Starter Kayaks

Hello All.

I know that a abundance of “which Kayak should I get?” posts exist here (I am going through them all), but I would like to share what I’m looking for, and get some specific feedback.

I live in the Knoxville, TN area, and am about to begin attending college for web design and programming. I spend 8 hours plus a day sitting in front of a computer, and it’s quite draining. I’ve always enjoyed the outdoors and photography, and have always had a large interest in Kayaking, so I wanted to bring all of that together and pick up a hobby to get me away from my “office”, and out having a good time. Not only does Kayaking provide all of this, but it will also provide a way to meet some new people, which can be difficult for someone such as myself.

We have several beautiful lakes in the area, and all are decently calm, I do not plan on getting into any whitewater kayaking at this time. Personally I am of average build, around 6’, 160lb. I’m looking for a Kayak that will move at decent speed when needed, with simple cargo space to hold my camera, phone, and perhaps some fishing gear. Locally, I have access to Dick’s, Gander Mountain, and Bass Pro Shop. While these are not ideal, I can not afford high shipping costs. I’m looking to stay in the $200-300 price range. Another consideration is my compact Volvo S40, which has decent space with the seats laid down. I may be able to swing a roof mount (poor Volvo doesn’t like Drills though).

So, suggestions? I can provide links to some of the boats I’m looking at from the retailers above, or if you know of a retailer that would provide free shipping on a better Kayak please do include it.

I appreciate it,


craigslist or classifieds
I’d look at either the classifieds here or craigslist for a used boat. The big box stores don’t know much if anything about what they sell and most of what they sell isn’t worth owning.

I’d recommend at least 12’ long, older can be much better than new specially when you’re first starting out.

Bill H.

Retail is not the place to buy a kayak if you want to do any serious paddling.

Work with an “outfitter” who specializes in kayaking. They can get in “used or demo” kayaks from their suppliers at reasonable cost.

Local fishermen around here are buying sit on top kayaks mostly from Ocean Kayak.

I purchased my kayak from a “river outfitter” at paddling season’s end for half the price of a new kayak.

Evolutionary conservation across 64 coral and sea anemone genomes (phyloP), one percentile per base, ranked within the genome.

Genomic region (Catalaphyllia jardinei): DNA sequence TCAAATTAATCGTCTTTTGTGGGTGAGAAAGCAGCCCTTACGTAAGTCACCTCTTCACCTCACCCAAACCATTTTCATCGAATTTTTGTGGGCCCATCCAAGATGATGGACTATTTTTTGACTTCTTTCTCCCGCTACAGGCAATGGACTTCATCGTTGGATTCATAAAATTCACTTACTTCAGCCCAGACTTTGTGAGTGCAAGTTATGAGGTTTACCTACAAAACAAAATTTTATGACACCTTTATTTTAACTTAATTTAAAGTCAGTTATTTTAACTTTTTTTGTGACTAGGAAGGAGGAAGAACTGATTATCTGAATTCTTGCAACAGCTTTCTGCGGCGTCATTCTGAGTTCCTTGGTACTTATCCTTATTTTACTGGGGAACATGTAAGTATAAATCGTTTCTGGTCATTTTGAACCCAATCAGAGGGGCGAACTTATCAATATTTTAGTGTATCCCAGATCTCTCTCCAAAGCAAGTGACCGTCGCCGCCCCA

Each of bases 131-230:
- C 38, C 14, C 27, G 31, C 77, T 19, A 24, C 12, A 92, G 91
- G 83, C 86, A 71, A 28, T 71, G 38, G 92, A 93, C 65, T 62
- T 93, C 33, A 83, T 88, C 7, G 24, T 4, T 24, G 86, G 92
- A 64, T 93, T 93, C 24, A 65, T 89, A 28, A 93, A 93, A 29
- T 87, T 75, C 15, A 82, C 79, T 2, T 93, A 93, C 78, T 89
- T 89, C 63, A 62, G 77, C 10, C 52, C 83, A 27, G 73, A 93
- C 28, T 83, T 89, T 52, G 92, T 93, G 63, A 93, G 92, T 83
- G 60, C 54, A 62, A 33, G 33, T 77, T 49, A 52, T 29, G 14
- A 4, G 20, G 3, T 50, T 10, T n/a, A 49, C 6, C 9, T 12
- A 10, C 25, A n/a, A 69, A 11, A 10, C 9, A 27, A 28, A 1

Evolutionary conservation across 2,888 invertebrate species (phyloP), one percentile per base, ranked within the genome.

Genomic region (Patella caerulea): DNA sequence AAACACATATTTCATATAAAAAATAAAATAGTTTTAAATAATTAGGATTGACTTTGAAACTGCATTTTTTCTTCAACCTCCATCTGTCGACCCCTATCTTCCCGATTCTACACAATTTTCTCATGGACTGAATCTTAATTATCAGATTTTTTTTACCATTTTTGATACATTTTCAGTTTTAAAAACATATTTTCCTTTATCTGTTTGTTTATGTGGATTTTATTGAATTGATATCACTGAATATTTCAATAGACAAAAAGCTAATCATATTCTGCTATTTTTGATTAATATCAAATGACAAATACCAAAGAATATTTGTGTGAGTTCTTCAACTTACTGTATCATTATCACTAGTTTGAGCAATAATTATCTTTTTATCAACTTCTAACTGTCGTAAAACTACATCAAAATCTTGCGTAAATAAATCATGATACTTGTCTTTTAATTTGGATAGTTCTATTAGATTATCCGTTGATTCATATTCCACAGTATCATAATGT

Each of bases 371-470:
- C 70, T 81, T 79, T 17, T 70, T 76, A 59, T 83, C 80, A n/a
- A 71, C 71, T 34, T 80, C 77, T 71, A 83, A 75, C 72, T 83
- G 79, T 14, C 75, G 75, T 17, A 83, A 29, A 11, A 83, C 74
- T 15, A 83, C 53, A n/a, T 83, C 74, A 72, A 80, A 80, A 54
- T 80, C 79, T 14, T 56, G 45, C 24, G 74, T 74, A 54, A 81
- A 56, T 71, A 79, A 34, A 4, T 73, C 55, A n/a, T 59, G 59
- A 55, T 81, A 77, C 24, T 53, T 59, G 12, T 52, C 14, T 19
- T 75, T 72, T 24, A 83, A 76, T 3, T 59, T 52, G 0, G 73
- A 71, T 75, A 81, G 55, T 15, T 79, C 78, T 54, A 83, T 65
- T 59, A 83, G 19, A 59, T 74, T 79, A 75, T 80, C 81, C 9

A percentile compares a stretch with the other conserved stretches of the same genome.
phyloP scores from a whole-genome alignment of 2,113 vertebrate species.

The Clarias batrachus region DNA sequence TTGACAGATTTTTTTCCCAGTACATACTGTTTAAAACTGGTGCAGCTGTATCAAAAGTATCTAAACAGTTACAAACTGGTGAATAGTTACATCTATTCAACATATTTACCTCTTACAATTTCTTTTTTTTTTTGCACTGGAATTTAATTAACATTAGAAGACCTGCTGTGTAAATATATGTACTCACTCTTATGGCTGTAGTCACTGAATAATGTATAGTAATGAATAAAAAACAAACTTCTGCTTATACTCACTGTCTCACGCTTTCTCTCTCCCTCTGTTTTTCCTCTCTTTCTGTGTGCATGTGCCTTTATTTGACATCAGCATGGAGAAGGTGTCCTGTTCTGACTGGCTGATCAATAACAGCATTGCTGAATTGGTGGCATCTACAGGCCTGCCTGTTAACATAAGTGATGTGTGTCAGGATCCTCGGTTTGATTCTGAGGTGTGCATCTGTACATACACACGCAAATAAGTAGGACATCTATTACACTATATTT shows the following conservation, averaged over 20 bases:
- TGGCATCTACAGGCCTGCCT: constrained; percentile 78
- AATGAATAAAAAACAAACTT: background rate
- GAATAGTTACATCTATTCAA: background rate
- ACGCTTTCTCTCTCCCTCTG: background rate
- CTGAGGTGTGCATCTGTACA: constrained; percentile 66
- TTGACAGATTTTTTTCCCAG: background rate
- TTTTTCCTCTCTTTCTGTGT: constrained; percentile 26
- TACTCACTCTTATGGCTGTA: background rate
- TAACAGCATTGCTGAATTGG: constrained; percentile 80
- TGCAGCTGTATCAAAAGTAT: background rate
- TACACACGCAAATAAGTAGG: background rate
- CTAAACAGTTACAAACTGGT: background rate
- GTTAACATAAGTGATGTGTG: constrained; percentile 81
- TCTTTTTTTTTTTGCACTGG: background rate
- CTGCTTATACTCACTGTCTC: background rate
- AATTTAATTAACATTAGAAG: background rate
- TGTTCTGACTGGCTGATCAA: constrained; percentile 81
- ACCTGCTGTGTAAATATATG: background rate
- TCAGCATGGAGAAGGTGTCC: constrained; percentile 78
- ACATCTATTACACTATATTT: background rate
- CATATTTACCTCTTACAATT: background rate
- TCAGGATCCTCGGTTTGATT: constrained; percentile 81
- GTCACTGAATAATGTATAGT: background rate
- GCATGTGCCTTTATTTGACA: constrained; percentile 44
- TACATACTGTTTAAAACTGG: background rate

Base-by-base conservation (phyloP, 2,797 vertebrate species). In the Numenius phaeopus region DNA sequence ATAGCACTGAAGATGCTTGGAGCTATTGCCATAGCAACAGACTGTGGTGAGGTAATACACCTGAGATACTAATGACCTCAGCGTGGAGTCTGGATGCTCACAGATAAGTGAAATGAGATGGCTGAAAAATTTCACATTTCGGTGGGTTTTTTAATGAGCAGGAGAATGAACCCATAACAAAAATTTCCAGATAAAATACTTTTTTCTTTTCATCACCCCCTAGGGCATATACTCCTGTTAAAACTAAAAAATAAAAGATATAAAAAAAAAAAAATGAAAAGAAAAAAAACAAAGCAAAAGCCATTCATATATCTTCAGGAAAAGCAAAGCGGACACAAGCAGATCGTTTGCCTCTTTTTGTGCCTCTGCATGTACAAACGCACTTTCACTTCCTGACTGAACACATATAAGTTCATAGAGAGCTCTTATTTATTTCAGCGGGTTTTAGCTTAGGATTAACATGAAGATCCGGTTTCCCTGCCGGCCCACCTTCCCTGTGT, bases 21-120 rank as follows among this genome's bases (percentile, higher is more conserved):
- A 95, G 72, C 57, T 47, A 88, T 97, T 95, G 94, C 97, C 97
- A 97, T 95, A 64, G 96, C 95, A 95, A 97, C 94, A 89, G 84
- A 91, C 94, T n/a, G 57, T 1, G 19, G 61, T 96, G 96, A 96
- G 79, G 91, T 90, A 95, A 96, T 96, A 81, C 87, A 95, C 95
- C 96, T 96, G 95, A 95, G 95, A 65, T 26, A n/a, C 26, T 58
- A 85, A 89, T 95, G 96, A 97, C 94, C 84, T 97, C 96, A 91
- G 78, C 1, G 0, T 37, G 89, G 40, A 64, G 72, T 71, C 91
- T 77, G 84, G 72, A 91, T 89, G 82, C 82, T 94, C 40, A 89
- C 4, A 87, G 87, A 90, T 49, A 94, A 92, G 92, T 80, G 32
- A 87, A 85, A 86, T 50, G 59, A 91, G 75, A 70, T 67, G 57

I think you should get a $200-300 kayak
from Dick’s, Gander Mountain, or Bass Pro Shop. Sure, not many people from here will want to associate with you because we’re all kayak snobs–love a good long fiberglass boat with a beautiful line–but for your purposes (photography) it sounds ideal. If you want it to go fast, paddle harder! :wink: Re meeting people, I haven’t met many people through kayaking. Okay, some. But if you want to meet people, I’d recommend a different sport. On the other hand, if you want to meet birds …

Welcome to the sport!

(PS: I hear Knoxville is a good place to kayak/under water from time to time.)

boats …

– Last Updated: Jun-19-10 12:01 PM EST – aware that some boats Dicks sells ( pelicans and others ) usually are shallow hull depth boats. make sure you have room for your feet to be upright and not splayed out. 2nd ..I know there a kayak shop in knoxville , and there's a shop on Rt. 321 just outside of Maryville towards Townsend direction. Scan the local Craigslist for used boats. U can try Kijiji too but chances are slim. If you are going to do photo stuff ..sounds like you need to stick with "recreational" sized cockpits.

Sources for used boats

– Last Updated: Jun-19-10 9:08 AM EST –

Granted you are surrounded by an emphasis in WW, but I suspect that you can find a used flat water boat around and maybe paddle too if you do a little closer job of looking around home.
Chota Canoe Club, Knoxville TN ( - Possible source of used boats.
Blue Ridge Mountain Sports ( - Decent array of sit on tops, which means that it'd be worth checking out the local newspaper ads etc for people who might be selling a boat they got from these guys. Or even garage sales.

Foam blocks and straps to carry it. This isn't slick looking, but for the immediate purpose it'll work.

It is surprising how often people looking for their first boat don't notice local outfitters and clubs. There must be something about the size of the letters on those store signs. :-)

While you are looking on Craigs list …
Don’t rule an older old school whitewater boat, or something like an RPM or a Necky Jive. 8’ to 9’ . You can find these for ~ 250 -300 used, and many come with paddle, PFD, and skirt. They are small enough to throw in your car and if you are going to be paddling small lakes there is no big reason for speed, they will also give you the ability to paddle streams and creeks, and where you live you will soon discover you want a boat that can handle streams and creeks much better than a boxstore POS, very easy to learn to roll, and you will develop real paddling skills.

I have many kayaks but I like to use my old Jive for exploring caves and rock gardens along the seacoast here.

I constantly find great deals (with PFD & paddle included). Try it out before you buy.

Thanks everyone for your advice! I had taken a moment to check out the local shops and CHOTA, and plan on joining the latter. I shopped around to see what some of the better deals were, and finally chose a Vertex Flex 8ft Kayak. I did purchase it at Dicks, for $200, there was a $80 discount. I did take quite a bit of the kayaking area’s staff’s time, and they all kayaked/canoed themselves, and provided me with a excellent base of information.